The key here is to take something that’s been on the table—it was part of the report, as you say, that was authored a couple years ago by Alan Simpson and Erskine Bowles for Congress and the administration. In that was a 15-cent, three-step increase in the gas tax, which will basically enable us to maintain our current funding levels. Absent that increase, we are looking at a 30 percent reduction over the next 10 years, and frankly, next fiscal year, there will not be enough money to do anything other than meet current commitments. We may jerry-rig something there to delay some of the full-funding grant agreements for transit and roads, but everybody agrees that’s no way to operate a program, and it would cause significant disruption for states and local governments that are relying on that federal partnership.
I would further make an additional adjustment to have it increase for inflation in subsequent years. The goal here is to just make the system reach the current funding level while we roll up our sleeves to find a way to replace the gas tax in the long term. With increasing fuel-efficiency, electric cars, hybrid cars, and just increased efficiency of conventional gasoline engines, the Highway Trust Fund is in a nosedive, and we have completely severed the link between gallons of fuel consumed and road user benefit.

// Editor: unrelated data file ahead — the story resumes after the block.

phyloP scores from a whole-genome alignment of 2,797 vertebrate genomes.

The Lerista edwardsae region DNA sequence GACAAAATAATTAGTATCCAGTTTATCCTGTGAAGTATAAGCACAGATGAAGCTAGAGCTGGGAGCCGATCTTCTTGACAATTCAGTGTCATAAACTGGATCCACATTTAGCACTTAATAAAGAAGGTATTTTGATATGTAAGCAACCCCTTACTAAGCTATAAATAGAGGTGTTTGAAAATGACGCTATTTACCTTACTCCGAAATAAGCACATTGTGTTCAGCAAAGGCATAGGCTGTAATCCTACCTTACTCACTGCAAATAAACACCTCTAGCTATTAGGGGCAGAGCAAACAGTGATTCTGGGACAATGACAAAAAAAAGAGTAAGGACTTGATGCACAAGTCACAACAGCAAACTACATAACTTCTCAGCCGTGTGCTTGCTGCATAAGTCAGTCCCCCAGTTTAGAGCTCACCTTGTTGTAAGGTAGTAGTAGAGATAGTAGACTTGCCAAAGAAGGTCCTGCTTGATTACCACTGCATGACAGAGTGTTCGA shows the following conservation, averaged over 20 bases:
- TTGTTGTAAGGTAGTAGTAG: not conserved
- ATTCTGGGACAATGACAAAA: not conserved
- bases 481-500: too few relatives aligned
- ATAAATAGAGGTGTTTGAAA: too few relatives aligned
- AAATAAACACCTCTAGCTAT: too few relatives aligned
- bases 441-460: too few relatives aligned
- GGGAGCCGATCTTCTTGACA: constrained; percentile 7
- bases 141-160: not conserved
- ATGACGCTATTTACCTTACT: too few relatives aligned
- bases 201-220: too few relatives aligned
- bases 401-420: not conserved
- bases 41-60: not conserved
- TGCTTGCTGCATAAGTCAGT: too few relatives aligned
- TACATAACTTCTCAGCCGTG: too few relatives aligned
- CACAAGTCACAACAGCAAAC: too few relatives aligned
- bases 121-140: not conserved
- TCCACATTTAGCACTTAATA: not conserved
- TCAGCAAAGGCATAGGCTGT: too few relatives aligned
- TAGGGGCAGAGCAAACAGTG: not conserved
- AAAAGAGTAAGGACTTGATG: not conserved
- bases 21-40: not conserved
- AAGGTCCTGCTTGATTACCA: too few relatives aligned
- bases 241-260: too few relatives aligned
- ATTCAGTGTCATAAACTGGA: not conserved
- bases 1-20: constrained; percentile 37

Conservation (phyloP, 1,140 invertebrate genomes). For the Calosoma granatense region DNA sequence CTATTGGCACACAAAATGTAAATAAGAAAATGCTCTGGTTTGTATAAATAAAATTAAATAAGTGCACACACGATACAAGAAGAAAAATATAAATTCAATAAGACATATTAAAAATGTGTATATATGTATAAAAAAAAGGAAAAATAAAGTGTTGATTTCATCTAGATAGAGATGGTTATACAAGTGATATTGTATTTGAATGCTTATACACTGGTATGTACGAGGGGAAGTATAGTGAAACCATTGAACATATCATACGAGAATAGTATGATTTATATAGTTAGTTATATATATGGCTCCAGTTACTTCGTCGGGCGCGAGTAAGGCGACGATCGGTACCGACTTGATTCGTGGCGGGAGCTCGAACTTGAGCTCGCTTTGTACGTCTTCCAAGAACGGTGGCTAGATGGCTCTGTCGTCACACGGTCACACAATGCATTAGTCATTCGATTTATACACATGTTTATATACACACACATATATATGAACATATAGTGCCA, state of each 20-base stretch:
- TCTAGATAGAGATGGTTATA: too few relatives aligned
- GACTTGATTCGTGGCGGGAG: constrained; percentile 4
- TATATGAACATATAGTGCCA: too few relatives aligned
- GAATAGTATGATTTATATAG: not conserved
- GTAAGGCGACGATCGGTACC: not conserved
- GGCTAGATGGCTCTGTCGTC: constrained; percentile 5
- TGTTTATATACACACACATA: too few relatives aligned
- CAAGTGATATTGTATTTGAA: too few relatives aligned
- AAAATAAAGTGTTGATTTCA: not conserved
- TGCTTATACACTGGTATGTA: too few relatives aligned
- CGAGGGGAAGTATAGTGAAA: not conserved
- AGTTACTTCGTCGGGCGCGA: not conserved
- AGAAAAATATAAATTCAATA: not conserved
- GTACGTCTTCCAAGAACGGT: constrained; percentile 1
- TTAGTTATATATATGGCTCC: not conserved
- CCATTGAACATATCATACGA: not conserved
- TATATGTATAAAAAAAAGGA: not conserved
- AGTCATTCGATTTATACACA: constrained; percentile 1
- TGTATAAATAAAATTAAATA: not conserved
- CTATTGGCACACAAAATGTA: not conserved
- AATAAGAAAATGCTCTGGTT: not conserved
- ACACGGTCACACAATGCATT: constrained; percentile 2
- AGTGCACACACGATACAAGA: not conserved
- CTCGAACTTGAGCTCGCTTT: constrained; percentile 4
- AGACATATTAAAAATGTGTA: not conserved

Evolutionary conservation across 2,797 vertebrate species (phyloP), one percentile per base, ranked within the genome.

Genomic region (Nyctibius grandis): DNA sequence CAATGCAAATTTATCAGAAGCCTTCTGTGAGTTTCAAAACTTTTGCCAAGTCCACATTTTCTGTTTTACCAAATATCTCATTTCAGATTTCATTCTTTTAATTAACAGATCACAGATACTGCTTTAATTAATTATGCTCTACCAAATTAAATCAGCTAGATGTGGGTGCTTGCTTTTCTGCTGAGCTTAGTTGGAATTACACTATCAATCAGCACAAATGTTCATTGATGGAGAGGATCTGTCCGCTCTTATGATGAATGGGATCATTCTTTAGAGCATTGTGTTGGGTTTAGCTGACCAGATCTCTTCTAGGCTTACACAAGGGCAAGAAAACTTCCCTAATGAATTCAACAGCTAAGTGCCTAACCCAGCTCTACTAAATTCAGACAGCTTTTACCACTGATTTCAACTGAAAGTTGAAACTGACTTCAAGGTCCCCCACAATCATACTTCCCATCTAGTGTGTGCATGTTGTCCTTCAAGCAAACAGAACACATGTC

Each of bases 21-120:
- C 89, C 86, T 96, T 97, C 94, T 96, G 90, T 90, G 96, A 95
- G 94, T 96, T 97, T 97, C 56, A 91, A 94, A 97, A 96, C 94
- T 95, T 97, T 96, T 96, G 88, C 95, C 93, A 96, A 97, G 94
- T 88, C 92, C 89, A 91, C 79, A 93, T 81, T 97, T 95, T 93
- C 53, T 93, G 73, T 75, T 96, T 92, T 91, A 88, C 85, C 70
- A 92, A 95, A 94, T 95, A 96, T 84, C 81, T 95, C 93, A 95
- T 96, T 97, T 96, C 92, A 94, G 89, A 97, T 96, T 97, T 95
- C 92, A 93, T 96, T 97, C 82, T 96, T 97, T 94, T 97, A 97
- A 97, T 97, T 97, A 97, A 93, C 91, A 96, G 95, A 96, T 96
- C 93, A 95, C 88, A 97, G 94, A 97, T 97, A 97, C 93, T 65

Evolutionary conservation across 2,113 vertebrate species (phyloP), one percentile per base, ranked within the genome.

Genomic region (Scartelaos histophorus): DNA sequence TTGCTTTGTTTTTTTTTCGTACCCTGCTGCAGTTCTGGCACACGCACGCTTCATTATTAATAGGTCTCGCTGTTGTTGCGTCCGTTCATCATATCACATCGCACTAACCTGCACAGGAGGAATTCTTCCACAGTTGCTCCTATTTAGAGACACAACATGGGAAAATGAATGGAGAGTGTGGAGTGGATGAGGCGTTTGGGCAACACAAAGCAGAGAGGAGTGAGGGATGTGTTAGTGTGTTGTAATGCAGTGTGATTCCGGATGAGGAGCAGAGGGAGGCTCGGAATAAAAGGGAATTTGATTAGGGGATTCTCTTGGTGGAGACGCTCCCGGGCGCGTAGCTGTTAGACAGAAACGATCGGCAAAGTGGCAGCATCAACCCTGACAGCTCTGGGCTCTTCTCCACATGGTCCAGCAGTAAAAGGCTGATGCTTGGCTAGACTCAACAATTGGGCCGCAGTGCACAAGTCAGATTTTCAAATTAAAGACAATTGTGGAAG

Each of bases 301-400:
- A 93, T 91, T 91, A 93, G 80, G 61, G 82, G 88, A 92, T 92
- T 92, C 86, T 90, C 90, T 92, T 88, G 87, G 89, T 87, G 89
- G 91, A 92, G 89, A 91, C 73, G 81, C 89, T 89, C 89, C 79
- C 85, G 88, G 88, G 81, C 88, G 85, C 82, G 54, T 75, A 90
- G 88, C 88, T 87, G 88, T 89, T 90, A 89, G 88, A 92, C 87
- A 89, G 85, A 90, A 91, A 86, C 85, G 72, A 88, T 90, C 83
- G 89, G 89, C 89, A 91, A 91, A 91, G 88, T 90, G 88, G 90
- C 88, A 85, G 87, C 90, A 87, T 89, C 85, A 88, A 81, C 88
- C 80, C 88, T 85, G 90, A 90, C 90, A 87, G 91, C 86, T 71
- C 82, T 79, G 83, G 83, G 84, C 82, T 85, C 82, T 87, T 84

If the current gas tax, enacted in ’93, was indexed, what would it be today?
It has lost about half of its purchasing power. Actually, let me rephrase that. The typical road user, because of inflation and increased fuel efficiency, is paying only half as much per mile as they were 20 years ago, when the gas tax was last increased.
How does that relate to need, in terms of investment in infrastructure?
We’ve had several high-level, bi-partisan commissions, including reports to the Bush administration that 10 years ago recommended that we ought to be significantly increasing our investments above the current status. According to the American Society of Civil Engineers, our infrastructure grades on their five-year report cards are D-pluses. We have tens of thousands of bridges that are structurally deficient, and we’re not keeping pace in many areas with additional infrastructure that could help ease congestion and promote our ability to compete nationally and internationally.
Congressman, for some time now and in the press about this announcement, you’ve spoken about the need to replace the gas tax, and I gather in your bill—the UPDATE Act—you would actually phase this tax out over the course of a decade. Elaborate on what your thinking is here.